After seeing “The Girl With the Hatbox,” the 1927 silent Soviet film directed by Boris Barnet, I realized that laughs and funny situations can occur in any society and under any circumstances. That film reminded the populace of the glories of the Soviet state lottery, and it did so with a light and frothy story about a girl (Anna Sten) milliner who travels from the country to Moscow to sell hats and find an apartment.
Barnet’s 1928 silent film, “The House on Trubnaya Square,” also features a woman (Vera Maretskaya) arriving in Moscow to find a place to live. Instead of a load of hats, she brings along her pet duck. She lands in a Moscow housing project where the poor but industrious tenants engage in a flurry of activity on the stairs and landings of the tenement house. Our newcomer, Parasha, soon finds work as a housemaid, which is a strenuous and thankless occupation in her simple and decrepit surroundings. Her “master,” Mr. Golikov, a hairdresser, continues to heap on unreasonable work requests and refuses to give her time off to attend musical and theater performances.
One day, a recruiter for a house-worker’s union shows up and signs up Parasha. The recruiter fills the meek little housemaid with courage and an expectation that workers deserve a little time off. So, Parasha attends a play that shows noblemen mistreating the common people. In a fit of rage, she storms the stage and attacks one of the nobleman. For her efforts, the crowd hails her as a proletarian hero. Later, Parasha achieves even more fame when the house-worker’s committee elects her to represent their members.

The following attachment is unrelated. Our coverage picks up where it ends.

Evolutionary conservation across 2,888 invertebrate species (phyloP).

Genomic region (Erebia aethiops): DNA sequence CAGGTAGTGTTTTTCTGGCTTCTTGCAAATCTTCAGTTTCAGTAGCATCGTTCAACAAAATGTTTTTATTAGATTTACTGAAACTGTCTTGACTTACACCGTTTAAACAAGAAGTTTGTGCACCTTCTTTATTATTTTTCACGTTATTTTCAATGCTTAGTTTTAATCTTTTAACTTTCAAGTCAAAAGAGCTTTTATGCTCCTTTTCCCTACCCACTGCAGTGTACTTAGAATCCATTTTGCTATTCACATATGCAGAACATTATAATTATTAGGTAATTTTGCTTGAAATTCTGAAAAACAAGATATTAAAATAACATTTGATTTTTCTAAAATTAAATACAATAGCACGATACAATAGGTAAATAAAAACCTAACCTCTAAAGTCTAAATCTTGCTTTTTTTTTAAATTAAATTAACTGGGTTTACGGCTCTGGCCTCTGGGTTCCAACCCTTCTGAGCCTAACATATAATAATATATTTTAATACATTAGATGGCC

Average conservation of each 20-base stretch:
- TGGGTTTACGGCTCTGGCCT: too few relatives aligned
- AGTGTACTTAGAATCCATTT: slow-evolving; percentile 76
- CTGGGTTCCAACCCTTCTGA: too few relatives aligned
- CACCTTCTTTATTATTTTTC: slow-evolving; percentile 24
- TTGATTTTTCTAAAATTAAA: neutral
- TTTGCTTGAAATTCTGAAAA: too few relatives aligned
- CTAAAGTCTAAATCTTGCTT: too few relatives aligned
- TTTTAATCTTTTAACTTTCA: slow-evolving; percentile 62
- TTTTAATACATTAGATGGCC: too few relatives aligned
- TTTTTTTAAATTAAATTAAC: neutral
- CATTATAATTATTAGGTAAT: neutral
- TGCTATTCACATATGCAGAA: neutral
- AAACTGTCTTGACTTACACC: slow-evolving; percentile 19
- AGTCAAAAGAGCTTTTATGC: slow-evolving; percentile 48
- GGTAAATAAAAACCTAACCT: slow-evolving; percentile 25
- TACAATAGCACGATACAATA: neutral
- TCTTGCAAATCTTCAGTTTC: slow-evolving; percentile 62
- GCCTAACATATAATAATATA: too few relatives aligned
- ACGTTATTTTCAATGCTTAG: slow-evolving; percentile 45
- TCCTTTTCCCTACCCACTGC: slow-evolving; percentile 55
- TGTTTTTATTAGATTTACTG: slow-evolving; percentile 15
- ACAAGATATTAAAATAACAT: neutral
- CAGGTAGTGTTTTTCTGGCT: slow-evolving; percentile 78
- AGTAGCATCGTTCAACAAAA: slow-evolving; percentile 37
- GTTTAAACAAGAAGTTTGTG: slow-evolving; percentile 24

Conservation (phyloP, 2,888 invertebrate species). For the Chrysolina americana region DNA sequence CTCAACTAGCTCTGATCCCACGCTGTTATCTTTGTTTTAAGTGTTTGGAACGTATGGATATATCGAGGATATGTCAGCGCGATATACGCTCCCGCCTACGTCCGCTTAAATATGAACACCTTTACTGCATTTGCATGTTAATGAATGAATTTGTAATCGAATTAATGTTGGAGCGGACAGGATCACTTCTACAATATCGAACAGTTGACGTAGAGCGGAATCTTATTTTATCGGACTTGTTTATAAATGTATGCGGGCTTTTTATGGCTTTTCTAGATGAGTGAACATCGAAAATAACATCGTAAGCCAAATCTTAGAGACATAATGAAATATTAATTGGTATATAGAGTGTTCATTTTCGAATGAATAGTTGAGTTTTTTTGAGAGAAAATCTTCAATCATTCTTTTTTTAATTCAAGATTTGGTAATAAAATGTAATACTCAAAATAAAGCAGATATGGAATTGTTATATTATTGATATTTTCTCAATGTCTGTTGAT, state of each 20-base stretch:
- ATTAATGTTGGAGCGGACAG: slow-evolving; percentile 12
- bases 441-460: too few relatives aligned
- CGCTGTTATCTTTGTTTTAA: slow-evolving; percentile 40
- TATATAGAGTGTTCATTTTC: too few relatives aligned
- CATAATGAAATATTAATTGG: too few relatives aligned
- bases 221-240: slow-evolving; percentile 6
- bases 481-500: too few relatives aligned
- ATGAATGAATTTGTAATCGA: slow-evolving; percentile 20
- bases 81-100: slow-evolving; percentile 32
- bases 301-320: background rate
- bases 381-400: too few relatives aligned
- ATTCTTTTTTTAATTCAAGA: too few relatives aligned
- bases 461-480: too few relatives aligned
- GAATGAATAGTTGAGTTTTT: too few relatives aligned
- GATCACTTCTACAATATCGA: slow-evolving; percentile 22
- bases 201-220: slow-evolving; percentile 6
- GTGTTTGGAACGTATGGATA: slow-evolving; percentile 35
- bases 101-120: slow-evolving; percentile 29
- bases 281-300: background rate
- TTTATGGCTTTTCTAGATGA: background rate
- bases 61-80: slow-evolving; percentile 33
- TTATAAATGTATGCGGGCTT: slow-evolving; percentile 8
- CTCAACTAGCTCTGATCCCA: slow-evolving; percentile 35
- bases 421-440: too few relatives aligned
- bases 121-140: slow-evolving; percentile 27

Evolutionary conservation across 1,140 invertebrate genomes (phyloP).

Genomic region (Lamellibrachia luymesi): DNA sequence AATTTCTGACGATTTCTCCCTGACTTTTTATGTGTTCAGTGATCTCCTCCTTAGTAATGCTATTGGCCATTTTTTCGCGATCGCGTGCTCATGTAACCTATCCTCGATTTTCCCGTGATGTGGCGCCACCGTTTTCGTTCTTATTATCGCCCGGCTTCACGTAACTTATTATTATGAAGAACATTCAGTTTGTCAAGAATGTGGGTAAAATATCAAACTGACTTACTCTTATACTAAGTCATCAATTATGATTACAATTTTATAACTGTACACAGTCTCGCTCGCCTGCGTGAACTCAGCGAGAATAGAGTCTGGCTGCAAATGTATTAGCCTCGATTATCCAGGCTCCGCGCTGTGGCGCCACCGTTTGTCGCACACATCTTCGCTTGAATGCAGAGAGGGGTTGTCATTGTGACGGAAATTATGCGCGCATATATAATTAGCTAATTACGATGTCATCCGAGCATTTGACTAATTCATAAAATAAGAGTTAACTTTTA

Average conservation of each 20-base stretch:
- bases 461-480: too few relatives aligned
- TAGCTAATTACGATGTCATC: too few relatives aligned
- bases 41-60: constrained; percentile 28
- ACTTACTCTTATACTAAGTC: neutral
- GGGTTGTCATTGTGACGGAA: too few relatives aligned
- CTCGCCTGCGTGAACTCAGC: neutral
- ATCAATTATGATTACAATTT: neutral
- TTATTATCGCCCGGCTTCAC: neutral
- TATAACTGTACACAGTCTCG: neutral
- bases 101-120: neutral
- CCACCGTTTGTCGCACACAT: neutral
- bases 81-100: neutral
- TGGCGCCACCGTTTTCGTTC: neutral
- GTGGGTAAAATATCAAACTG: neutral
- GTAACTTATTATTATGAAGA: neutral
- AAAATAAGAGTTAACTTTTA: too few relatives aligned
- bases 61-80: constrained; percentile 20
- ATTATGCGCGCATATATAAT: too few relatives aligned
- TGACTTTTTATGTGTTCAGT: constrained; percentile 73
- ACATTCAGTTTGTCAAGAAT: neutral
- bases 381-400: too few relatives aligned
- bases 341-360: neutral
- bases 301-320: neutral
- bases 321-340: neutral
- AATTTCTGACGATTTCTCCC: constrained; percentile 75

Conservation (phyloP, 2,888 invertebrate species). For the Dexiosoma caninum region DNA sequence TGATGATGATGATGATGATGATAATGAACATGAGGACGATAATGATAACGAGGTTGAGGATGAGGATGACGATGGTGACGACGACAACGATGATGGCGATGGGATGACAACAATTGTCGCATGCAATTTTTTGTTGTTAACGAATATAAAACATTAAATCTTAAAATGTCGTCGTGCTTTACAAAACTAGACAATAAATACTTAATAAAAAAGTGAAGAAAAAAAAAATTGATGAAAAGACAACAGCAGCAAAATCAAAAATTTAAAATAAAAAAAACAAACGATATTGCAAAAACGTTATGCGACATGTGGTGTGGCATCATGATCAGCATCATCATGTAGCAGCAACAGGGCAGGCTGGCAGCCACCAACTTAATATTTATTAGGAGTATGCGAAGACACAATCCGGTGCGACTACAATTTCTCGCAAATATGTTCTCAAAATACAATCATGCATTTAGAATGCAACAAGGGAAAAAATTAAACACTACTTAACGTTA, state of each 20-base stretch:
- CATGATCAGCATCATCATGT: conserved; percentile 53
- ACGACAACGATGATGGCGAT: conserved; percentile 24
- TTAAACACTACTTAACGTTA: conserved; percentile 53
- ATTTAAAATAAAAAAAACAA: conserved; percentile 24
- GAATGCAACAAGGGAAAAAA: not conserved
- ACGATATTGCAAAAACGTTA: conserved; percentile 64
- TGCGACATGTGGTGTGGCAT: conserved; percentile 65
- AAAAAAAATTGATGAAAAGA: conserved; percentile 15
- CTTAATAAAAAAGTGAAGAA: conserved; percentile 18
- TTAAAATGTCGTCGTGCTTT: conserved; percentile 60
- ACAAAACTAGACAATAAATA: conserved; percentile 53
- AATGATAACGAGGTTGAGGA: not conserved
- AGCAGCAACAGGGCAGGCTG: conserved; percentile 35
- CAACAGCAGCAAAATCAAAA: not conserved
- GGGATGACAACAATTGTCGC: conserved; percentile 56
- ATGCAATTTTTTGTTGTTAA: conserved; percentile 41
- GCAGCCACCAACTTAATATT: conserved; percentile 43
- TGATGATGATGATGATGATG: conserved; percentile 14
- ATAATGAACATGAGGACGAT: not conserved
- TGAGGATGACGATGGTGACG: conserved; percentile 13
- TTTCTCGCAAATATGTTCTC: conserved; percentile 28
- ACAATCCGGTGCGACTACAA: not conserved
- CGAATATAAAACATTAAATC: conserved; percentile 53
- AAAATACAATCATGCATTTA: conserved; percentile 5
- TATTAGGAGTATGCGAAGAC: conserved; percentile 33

These Barnet early Soviet comedies expertly make fun of and celebrate elements of Moscow society, such as in a funny scene where the workers parade through the streets with Parasha leading in wide-eyed wonder. Barnet also provides a lesson about achievement and staying humble when Parasha’s tenement neighbors suddenly throw her a celebration party. Normally, an important talisman such as Parasha’s duck would be given a very important task in a movie like this, but Barnet and the small committee of scenarists for The House on Trubnaya Square quickly abandon the bird. I expected the duck to symbolize the struggle of the workers, but it’s just used in the early part of the movie for slapstick routines.
Barnet and cinematographer Yevgeni Alekseyev provide plenty of visual interest, particularly in the opening scenes as Parasha maneuvers the crowded and bustling streets of Moscow. At one point, a streetcar bears down on Parasha as she tries to catch her scurrying duck. The streetcar stops, the driver jumps and the camera stops dead as he suspends in mid-air. Barnet then uses the stoppage in the action to fill in story exposition. It’s one of the few breaks in the fast pace of this 64 minute film. The film screened at the 2013 San Francisco Silent Film Festival, with music by Stephen Horne (mostly on piano).